Use this URL to cite or link to this record in EThOS:
Title: A conception of equality of opportunity
Author: Lazenby, Hugh T. C.
Awarding Body: University of Oxford
Current Institution: University of Oxford
Date of Award: 2011
Availability of Full Text:
Access from EThOS:
Full text unavailable from EThOS. Please try the link below.
Access from Institution:
This thesis defends a conception of equality of opportunity. It comes in two parts. The first part elaborates the conception. It begins by clarifying the concept of equality of opportunity, showing it to be made up of four basic elements: a distributive pattern, a set of subjects, an opportunity obstacle and a distributive object. The conception I build from these elements explains the value of the distributive pattern, equality, in terms of a concern for fairness, takes persons as its subject and takes well-being as its object. The conception presented is partial, rather than comprehensive, in that it does not include a detailed account of an opportunity obstacle. The conception of equality of opportunity that I present can also be characterised as a luck egalitarian principle. My aim in elaborating the conception is to show that it has intuitive appeal; it constitutes a pro tanto moral principle. The second part of the thesis examines the implications of luck egalitarianism in two contexts. It begins by examining the context of gifts, arguing that although luck egalitarianism is highly restrictive with respect to the freedom to give this only confirms that it is a merely pro tanto moral principle. It continues by examining the context of markets, arguing that luck egalitarianism makes intuitively correct judgments in several specified cases. My aim in applying luck egalitarianism is to show that its implications do not give us reason to reject its initial intuitive appeal. I examine luck egalitarianism generally, rather then the partial conception I elaborate, to allow for the possibility that my earlier arguments are wrong in some respect. Overall, I hope the arguments presented provide reasons to accept the conception presented as morally valuable.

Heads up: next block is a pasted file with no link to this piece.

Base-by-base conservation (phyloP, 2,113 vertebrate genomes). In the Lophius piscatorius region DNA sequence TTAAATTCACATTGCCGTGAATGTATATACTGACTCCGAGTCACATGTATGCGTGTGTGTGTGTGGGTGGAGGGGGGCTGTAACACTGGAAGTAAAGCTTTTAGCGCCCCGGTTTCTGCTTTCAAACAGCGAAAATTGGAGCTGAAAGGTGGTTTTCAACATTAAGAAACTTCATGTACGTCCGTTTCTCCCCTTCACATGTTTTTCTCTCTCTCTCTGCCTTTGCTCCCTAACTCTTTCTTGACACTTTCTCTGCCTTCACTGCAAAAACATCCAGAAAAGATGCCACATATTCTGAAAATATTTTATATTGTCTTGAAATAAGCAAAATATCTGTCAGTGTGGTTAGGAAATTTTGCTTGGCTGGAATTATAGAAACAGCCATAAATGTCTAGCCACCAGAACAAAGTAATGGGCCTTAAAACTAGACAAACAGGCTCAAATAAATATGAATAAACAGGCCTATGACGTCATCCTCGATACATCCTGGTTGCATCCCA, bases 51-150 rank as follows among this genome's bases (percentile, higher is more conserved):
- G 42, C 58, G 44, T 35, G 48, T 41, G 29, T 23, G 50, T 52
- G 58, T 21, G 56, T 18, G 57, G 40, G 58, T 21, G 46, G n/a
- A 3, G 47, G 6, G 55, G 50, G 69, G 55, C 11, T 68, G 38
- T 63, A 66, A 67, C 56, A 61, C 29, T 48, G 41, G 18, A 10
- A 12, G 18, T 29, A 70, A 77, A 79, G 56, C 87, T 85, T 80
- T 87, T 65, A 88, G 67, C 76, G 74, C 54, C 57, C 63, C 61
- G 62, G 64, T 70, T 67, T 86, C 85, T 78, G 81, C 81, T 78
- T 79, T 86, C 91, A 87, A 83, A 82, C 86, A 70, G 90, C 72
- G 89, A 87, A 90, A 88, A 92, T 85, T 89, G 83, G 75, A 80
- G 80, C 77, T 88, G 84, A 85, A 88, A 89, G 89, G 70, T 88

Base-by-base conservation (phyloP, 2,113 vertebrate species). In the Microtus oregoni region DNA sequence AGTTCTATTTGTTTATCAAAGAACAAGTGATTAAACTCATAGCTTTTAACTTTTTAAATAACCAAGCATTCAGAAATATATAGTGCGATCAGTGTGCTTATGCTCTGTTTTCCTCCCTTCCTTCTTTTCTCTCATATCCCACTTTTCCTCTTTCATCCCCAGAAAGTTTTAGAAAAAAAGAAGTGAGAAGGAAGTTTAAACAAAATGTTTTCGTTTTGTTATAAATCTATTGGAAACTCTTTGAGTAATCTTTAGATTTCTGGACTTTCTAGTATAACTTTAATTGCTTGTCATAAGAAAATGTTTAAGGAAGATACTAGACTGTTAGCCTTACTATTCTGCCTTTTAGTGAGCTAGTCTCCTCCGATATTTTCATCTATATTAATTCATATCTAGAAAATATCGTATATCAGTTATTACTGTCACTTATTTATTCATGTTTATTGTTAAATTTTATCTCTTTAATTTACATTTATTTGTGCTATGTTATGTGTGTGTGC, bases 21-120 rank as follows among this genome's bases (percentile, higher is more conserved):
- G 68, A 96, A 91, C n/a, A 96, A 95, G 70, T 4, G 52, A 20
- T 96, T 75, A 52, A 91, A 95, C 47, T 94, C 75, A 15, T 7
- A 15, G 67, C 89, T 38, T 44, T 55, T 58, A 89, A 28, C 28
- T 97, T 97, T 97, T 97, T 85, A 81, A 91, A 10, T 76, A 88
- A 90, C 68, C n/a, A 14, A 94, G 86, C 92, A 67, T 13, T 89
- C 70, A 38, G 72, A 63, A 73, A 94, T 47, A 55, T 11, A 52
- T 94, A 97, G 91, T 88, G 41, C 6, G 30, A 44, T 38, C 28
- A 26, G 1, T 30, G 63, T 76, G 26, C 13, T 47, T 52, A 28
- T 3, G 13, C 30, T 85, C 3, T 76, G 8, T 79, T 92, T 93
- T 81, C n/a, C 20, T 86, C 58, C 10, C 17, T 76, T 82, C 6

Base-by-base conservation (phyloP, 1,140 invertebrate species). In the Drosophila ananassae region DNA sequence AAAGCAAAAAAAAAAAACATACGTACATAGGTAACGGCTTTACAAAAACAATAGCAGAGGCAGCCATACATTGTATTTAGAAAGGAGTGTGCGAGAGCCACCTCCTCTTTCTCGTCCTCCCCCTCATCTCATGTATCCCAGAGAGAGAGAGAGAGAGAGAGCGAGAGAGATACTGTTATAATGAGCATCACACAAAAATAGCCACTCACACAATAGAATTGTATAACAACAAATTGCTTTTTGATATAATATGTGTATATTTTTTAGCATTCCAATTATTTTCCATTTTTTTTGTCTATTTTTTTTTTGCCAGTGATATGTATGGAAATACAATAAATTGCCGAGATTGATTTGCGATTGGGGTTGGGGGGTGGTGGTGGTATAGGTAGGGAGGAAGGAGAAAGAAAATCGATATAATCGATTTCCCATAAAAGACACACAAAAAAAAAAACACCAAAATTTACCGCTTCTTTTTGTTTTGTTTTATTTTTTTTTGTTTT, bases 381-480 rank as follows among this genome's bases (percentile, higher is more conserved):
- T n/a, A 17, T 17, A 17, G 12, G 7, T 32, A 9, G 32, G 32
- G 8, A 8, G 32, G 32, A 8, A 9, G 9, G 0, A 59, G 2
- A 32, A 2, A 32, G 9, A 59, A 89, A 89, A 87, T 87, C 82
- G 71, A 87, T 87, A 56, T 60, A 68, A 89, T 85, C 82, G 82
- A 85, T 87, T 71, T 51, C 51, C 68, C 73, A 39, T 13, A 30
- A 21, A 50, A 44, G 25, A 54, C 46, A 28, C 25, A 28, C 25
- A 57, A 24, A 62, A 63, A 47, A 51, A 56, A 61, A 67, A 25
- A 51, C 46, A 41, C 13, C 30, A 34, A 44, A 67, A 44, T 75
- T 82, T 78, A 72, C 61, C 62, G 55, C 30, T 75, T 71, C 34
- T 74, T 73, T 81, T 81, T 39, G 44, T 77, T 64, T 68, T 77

Supervisor: Swift, Adam Sponsor: Arts and Humanities Research Council
Qualification Name: Thesis (Ph.D.) Qualification Level: Doctoral
EThOS ID:  DOI: Not available
Keywords: Ethics (Moral philosophy) ; Social justice ; equality ; luck ; fairness